Which nicely brings me onto the last issue I wanted to raise from this paper: legal representation for incapacitated adults, and disputing assessments of incapacity or best interests decisions in court. Hammarberg writes:
Court proceedings concerning legal capacity relate to a person’s civil rights and must therefore comply with the fair trial guarantees of Article 6.1 of the European Convention. States Parties have a certain margin of appreciation to determine the procedural arrangements to ensure fair trail, but the minimum guarantees of Article 6 must be complied with. This means that the individual concerned has the right to participate in proceedings concerning his/her legal capacity. Given the individual’s dual role – as an interested party and, at the same time, the main object of the court’s examination – his/her participation is necessary “not only to enable him to present his own case, but also to allow the judge to form a personal opinion about the applicant’s mental capacity”.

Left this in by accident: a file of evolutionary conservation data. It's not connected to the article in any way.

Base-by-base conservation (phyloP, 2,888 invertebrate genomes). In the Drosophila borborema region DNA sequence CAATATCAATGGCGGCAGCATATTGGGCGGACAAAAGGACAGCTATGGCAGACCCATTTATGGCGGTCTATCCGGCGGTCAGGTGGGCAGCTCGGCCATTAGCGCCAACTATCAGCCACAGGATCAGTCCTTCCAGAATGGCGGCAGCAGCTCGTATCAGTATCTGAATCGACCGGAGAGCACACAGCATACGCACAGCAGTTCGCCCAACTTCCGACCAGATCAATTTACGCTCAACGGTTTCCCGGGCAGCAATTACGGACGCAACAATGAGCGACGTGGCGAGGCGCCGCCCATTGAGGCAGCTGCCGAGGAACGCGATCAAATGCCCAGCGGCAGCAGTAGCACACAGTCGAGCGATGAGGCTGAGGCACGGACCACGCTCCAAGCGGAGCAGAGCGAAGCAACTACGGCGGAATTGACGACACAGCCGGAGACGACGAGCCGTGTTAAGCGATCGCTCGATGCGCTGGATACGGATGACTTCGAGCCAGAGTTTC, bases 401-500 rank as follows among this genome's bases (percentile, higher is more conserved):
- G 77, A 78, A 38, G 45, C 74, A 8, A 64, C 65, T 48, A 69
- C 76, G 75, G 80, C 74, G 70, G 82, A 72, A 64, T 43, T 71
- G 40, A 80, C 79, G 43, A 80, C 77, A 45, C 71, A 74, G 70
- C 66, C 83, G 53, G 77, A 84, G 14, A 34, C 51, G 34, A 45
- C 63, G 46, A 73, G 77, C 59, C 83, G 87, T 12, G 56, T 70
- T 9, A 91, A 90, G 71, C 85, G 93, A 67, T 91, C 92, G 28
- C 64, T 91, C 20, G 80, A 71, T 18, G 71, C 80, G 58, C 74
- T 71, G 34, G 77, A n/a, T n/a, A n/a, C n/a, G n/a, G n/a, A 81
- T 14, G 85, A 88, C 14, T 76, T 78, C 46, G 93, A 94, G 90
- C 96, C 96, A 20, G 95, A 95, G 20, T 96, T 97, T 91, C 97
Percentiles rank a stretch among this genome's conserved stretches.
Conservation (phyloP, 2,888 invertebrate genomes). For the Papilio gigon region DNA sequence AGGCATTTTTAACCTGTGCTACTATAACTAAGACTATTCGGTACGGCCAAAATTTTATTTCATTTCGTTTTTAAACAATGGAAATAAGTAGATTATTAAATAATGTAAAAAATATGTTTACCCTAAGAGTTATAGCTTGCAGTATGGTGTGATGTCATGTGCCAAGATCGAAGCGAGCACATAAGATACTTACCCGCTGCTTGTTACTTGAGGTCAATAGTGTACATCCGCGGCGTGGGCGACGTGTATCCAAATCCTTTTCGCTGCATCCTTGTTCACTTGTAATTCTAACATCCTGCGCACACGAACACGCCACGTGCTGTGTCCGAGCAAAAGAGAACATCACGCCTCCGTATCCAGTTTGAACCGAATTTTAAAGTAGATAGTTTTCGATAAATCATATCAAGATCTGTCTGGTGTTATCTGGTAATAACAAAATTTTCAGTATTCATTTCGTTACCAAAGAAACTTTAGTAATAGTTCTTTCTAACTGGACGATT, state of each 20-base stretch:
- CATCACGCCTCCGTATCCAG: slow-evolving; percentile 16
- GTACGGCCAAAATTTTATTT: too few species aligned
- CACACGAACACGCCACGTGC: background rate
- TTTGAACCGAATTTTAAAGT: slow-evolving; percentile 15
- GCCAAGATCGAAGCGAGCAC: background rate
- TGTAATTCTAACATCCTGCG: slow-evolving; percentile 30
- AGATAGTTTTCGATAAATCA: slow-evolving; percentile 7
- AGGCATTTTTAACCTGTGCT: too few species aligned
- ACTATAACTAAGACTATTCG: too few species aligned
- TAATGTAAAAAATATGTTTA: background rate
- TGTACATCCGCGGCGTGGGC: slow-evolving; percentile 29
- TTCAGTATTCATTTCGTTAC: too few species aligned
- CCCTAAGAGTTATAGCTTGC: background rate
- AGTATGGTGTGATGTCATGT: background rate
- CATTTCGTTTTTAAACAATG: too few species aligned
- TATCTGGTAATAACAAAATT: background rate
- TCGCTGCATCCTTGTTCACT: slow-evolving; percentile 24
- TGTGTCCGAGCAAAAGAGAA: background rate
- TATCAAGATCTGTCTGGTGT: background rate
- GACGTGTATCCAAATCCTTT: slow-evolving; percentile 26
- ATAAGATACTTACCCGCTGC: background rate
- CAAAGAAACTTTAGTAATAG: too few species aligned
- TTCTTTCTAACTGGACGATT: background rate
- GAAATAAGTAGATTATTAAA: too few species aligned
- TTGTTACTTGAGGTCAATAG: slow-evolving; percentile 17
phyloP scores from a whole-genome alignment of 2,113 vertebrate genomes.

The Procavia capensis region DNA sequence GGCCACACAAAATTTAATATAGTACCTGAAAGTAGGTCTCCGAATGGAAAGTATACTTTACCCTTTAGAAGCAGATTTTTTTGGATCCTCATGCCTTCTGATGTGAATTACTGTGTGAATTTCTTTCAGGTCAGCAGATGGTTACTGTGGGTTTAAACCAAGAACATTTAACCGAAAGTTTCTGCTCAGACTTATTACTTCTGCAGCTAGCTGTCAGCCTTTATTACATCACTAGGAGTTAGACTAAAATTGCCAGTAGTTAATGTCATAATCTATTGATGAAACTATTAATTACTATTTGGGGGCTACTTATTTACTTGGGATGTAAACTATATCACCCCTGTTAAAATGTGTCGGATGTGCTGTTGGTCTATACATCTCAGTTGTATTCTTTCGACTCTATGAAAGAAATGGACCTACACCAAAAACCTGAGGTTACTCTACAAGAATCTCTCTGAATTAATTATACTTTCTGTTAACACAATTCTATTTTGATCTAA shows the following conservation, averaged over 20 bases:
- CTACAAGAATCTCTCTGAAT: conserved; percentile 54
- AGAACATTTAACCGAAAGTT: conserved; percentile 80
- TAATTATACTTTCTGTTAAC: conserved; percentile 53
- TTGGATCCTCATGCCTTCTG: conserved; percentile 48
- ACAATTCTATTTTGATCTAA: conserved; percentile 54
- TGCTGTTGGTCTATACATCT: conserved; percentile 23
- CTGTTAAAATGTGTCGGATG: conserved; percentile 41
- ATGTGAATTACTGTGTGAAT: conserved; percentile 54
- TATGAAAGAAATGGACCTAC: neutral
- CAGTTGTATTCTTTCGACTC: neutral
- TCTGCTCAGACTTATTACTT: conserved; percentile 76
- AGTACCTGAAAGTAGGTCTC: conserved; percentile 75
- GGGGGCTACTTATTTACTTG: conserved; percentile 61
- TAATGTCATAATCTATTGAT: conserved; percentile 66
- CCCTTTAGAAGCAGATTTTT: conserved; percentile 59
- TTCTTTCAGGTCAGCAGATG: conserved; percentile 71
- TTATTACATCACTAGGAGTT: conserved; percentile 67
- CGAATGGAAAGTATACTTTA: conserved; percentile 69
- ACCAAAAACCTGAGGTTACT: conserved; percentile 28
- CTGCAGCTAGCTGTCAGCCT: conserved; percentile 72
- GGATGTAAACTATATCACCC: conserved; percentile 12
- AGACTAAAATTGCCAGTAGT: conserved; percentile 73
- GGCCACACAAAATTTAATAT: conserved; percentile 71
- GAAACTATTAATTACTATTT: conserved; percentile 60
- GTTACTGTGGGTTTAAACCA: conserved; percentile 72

It is not at all uncommon for the person at the heart of Court of Protection proceedings not to attend court, and in fact the Court of Protection Rules 2007 make provision for an incapacitated adult to be bound ‘as if’ a party without in fact being joined to proceedings and represented in his own right. I dont’ have any data on how common this practice is, but I do wonder if this will happen increasingly if the Official Solicitor is unable to act on behalf of ‘P’ as a result of his own resource limitations. Having said that, I know anecdotally that Court of Protection judges sometimes go to quite considerable lengths to meet ‘P’, and that many of them prefer to meet ‘P’ where at all possible. But the point stands that in England and Wales it is quite possible for an incapacitated adult to be bound by the outcome of a court hearing which he neither participated in nor was represented before. I am not sure this is entirely consistent with the readings of Article 6 that are influenced by Article 12 CRPD, like Stanev v Bulgaria.